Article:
Observations from Cabauw, Netherlands, and Dome C, Antarctica, are analyzed. As expected, inversions are weak for strong winds, whereas large inversions are found under weak-wind conditions. However, a sharp transition is found between those regimes, as it occurs within a narrow wind range. This results in a typical S-shaped dependency. The conceptual model explains why this characteristic must be a robust feature. Differences between the Cabauw and Dome C cases are explained from differences in coupling strength (being weaker in the Antarctic). For comparison, a realistic column model is run. As findings are similar to the simple model and the observational analysis, it suggests generality of the results.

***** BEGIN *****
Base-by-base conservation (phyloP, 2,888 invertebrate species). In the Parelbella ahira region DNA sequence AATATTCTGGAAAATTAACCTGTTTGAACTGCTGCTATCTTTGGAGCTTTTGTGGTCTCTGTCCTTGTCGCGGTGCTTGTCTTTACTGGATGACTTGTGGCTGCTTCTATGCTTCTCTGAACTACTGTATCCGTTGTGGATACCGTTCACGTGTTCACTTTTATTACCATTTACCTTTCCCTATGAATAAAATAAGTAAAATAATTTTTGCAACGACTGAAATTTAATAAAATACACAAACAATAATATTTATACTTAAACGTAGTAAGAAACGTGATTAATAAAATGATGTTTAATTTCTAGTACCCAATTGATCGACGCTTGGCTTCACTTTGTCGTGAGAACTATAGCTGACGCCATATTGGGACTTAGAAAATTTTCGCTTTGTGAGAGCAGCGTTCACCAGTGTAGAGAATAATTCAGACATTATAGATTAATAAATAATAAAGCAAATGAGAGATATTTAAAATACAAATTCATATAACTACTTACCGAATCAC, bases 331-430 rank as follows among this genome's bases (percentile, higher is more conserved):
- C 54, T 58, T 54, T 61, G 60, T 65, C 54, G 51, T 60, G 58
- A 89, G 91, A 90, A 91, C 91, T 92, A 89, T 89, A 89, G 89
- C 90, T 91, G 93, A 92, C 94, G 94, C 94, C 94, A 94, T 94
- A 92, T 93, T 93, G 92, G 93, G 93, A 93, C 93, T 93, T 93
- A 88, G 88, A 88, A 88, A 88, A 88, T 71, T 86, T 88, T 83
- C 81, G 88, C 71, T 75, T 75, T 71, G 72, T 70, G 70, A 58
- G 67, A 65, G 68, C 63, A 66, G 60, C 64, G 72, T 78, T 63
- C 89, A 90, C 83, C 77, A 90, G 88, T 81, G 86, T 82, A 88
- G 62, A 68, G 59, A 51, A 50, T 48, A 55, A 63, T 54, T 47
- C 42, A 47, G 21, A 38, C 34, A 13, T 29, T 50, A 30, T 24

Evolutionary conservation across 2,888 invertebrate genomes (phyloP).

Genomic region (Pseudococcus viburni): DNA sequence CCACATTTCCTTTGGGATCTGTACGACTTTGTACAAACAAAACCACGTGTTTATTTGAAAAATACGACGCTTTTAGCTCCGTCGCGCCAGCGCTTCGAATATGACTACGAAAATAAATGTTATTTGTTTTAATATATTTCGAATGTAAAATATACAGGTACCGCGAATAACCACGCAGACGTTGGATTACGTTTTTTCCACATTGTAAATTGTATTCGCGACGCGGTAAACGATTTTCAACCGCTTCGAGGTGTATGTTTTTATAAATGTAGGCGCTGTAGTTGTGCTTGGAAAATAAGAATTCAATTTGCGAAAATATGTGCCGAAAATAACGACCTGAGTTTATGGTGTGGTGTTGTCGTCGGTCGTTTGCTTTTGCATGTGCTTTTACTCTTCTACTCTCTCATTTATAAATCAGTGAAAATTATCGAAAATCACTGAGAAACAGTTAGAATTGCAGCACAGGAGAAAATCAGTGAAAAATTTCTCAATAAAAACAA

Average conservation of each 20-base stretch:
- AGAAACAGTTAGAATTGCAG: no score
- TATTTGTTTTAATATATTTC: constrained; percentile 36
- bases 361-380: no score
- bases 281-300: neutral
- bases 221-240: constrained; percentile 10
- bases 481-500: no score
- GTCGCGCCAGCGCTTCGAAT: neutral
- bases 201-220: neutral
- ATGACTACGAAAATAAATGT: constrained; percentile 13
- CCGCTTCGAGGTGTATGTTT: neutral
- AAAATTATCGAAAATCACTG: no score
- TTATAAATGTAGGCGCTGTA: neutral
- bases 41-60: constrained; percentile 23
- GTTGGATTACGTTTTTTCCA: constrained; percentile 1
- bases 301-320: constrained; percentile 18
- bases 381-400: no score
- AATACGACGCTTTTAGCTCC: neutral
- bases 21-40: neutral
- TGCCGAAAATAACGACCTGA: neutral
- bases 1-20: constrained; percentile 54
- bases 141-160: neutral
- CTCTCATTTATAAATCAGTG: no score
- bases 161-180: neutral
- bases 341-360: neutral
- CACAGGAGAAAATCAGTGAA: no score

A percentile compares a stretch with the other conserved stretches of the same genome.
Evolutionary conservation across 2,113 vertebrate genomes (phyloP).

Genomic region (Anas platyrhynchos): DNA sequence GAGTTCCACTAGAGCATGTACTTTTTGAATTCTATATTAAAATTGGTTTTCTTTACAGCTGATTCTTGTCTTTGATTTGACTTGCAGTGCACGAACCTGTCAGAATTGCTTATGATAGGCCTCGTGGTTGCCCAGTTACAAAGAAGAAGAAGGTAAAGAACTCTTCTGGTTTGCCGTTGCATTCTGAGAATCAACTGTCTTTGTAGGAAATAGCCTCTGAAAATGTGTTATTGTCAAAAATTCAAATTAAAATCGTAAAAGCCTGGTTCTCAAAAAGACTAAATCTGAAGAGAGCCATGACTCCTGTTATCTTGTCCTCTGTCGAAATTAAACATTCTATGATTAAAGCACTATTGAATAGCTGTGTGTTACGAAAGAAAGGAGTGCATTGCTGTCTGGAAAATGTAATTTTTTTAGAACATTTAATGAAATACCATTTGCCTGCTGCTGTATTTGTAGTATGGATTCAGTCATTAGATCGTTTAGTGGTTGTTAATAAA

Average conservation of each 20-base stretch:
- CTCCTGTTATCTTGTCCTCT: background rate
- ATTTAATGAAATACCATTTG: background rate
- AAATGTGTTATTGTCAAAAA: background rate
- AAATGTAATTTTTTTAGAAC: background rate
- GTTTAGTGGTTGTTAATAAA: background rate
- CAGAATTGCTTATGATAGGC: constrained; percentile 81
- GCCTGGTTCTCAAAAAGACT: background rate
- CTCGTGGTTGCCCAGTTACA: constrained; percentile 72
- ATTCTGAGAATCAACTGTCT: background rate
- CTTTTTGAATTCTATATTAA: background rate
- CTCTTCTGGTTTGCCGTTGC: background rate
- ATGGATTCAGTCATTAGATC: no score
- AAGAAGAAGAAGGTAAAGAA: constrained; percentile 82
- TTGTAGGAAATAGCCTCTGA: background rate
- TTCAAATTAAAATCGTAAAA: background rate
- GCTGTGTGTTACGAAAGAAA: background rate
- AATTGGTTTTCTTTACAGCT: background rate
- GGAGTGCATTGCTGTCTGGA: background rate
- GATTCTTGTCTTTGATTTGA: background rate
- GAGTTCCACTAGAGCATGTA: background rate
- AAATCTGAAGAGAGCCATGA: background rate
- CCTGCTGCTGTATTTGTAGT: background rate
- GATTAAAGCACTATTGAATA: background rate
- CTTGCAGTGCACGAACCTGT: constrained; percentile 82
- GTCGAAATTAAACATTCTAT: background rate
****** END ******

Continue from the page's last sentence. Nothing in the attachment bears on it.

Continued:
Theoretical analysis reveals that, in the transition zone near the critical wind speed, the response time of the system to perturbations becomes large. As resilience to perturbations becomes weaker, it may explain why, within this wind regime, an increase of scatter is found. Finally, the so-called heat flux duality paradox is analyzed. It is explained why numerical simulations with prescribed surface fluxes show a dynamical response different from more realistic surface-coupled systems.